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RDN’s Book Review: The Plant Paradox

Nutrition experts weigh the pros and cons of this popular diet book

Nutrition experts weigh the pros and cons of this popular diet book.

By: Maureen Bligh, MA, RDN and Kristal Shelden, MPH, RDN

  • Friday, February 23, 2018
  • 3 Minute Read   

The Silicon Valley Registered Dietitian Nutritionist’s Book Club met to discuss Dr. Steven R. Gundry’s book, The Plant Paradox. The basis of this book is that certain foods that are typically considered to be nutritious and health enhancing are actually harmful. These foods include wheat, beans, peanuts, peas, legumes, lentils and tomatoes, just to name a few. This claim is allegedly due to the lectins found in these foods. 

What are lectins? Lectins are a type of protein that are abundant in raw legumes and grains. Once ingested they can bind to other molecules, notably carbohydrate molecules. According to The Plant Paradox the lectins then bind to cells, which is a major cause of illness. 

The book goes so far as to say people are “at war with plants,” and the paradox is that people need to eat some plants since they contain a host of essential nutrients. The book teaches the reader exactly which plant foods to eat, which to avoid and how to prepare certain foods to reduce the impact of lectins. 

Areas of Agreement

On the positive side, the book contains many testimonials of people who feel better after following this diet. One can't argue with people feeling better. It is possible that the current understanding of human nutrition is still not adequate to explain why some foods are health-enhancing in one individual yet inflammatory in another. It is also true that the diet advocated in The Plant Paradox is low calorie, low in sugar and does not include highly processed foods. These are all changes that can help many people feel better. 

Gundry’s book also recommends using certain spices to reduce inflammation. Book club members shared first-hand experiences of successfully using turmeric, which contains an anti-inflammatory compound called curcumin, to reduce symptoms of inflammation. However, individuals should still consult with a health professional before adding supplements to their regimen since some supplements impact the effectiveness of certain drugs.

Where We Differ

As dietitians, recommendations to reduce vegetable intake naturally rub us the wrong way. The overwhelming consensus of nutrition studies finds that a plant-based eating pattern, which includes some animal-sourced foods, is health-enhancing. The Dietary Guidelines for Americans recommends three different eating patterns, and all recommend eating a wide variety of plants.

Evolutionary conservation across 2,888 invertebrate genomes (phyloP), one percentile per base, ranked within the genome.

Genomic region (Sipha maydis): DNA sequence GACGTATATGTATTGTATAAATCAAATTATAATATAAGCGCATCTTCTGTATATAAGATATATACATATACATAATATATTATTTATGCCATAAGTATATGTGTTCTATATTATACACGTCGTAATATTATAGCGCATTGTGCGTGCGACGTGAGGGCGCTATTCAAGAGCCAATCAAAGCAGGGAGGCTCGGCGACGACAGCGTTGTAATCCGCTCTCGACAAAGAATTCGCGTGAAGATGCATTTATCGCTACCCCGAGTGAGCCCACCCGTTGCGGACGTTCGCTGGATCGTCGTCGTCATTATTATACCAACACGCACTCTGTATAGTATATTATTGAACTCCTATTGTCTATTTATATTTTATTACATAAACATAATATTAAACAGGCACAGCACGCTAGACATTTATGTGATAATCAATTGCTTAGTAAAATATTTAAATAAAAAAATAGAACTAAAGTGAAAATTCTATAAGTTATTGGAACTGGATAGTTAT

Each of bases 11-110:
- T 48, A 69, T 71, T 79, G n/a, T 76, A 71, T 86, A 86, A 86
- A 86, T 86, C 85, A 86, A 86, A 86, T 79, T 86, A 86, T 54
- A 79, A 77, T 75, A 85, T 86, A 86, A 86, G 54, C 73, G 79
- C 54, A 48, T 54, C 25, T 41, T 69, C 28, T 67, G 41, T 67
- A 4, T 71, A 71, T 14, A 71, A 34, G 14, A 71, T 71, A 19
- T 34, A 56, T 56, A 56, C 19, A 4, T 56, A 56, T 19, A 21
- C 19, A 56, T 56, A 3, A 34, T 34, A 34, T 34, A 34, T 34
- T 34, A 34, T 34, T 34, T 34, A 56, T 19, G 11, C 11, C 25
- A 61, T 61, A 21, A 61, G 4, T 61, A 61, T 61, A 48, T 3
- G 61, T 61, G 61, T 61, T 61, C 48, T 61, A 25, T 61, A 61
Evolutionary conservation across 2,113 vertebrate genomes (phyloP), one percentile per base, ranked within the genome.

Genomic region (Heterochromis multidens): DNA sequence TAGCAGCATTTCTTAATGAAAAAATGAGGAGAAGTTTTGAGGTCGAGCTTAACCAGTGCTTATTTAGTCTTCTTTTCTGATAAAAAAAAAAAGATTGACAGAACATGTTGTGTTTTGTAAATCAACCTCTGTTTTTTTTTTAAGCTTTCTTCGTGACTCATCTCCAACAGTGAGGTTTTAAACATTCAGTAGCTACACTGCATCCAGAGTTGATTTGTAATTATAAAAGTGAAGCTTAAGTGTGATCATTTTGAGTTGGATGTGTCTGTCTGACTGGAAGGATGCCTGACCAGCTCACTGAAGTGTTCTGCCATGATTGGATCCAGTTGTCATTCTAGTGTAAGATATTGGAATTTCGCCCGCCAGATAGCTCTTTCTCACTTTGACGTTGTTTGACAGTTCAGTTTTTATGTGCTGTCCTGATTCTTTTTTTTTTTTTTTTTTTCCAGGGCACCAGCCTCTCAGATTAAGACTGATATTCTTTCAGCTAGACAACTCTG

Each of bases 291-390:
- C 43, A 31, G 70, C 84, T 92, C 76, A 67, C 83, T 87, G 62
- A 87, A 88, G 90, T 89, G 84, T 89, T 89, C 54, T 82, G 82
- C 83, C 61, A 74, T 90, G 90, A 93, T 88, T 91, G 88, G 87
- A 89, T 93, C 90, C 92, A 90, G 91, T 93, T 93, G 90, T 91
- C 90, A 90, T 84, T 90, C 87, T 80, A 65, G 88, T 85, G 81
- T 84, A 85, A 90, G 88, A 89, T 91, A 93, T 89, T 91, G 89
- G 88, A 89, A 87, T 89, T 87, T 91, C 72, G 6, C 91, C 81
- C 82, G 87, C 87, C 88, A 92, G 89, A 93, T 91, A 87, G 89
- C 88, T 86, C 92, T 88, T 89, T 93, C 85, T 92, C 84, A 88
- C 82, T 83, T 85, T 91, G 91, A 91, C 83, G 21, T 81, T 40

Population studies show people who follow plant-based diets (five or more servings per day of fruits and vegetables plus two or three servings of whole grains) have better health. The citations used in this book often referenced very small animal studies, and these outcomes cannot be generalized to human populations. 

Gundry’s recommendations include a very expensive supplement program, and the author conveniently sells these needed supplements—creating a financial conflict of interest. Buyer beware. As a general philosophy, we recommend getting nutrients from foods rather than supplements. 

The protein recommendation in the book (0.37 grams/kilogram/day) is much lower than the Recommended Daily Allowance (RDA) of 0.80 grams/kilogram/day. Newer scientific studies suggest that the optimal protein intake for the elderly is greater than the RDA. 

Bottom Line

This diet does not align with consensus science and omits many foods that are nutritious and well tolerated by the majority of people; therefore, our book club cannot recommend this book. Finally, this diet is complicated. One thing we have learned as nutrition educators is that complicated eating regimens are not sustainable over time. We suspect most people would abandon this eating plan after the first few weeks.

Do you want to know more about lectins? Check out this video from NutritionFacts.org.

References
Wolfe RR. The role of dietary protein in optimizing muscle mass, function and health outcomes in older individuals. Br J Nutr. 2012;108(Suppl 2):S88-S93.
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Maureen Bligh, MA, RDN

Maureen Bligh, MA, RDN

Maureen is the program director of marketing and communications and a practicing registered dietitian nutritionist with over 35 years of experience.

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Kristal Shelden, MPH, RDN

Kristal Shelden, MPH, RDN

Kristal is the project manager of nutrition science and a registered dietitian nutritionist.

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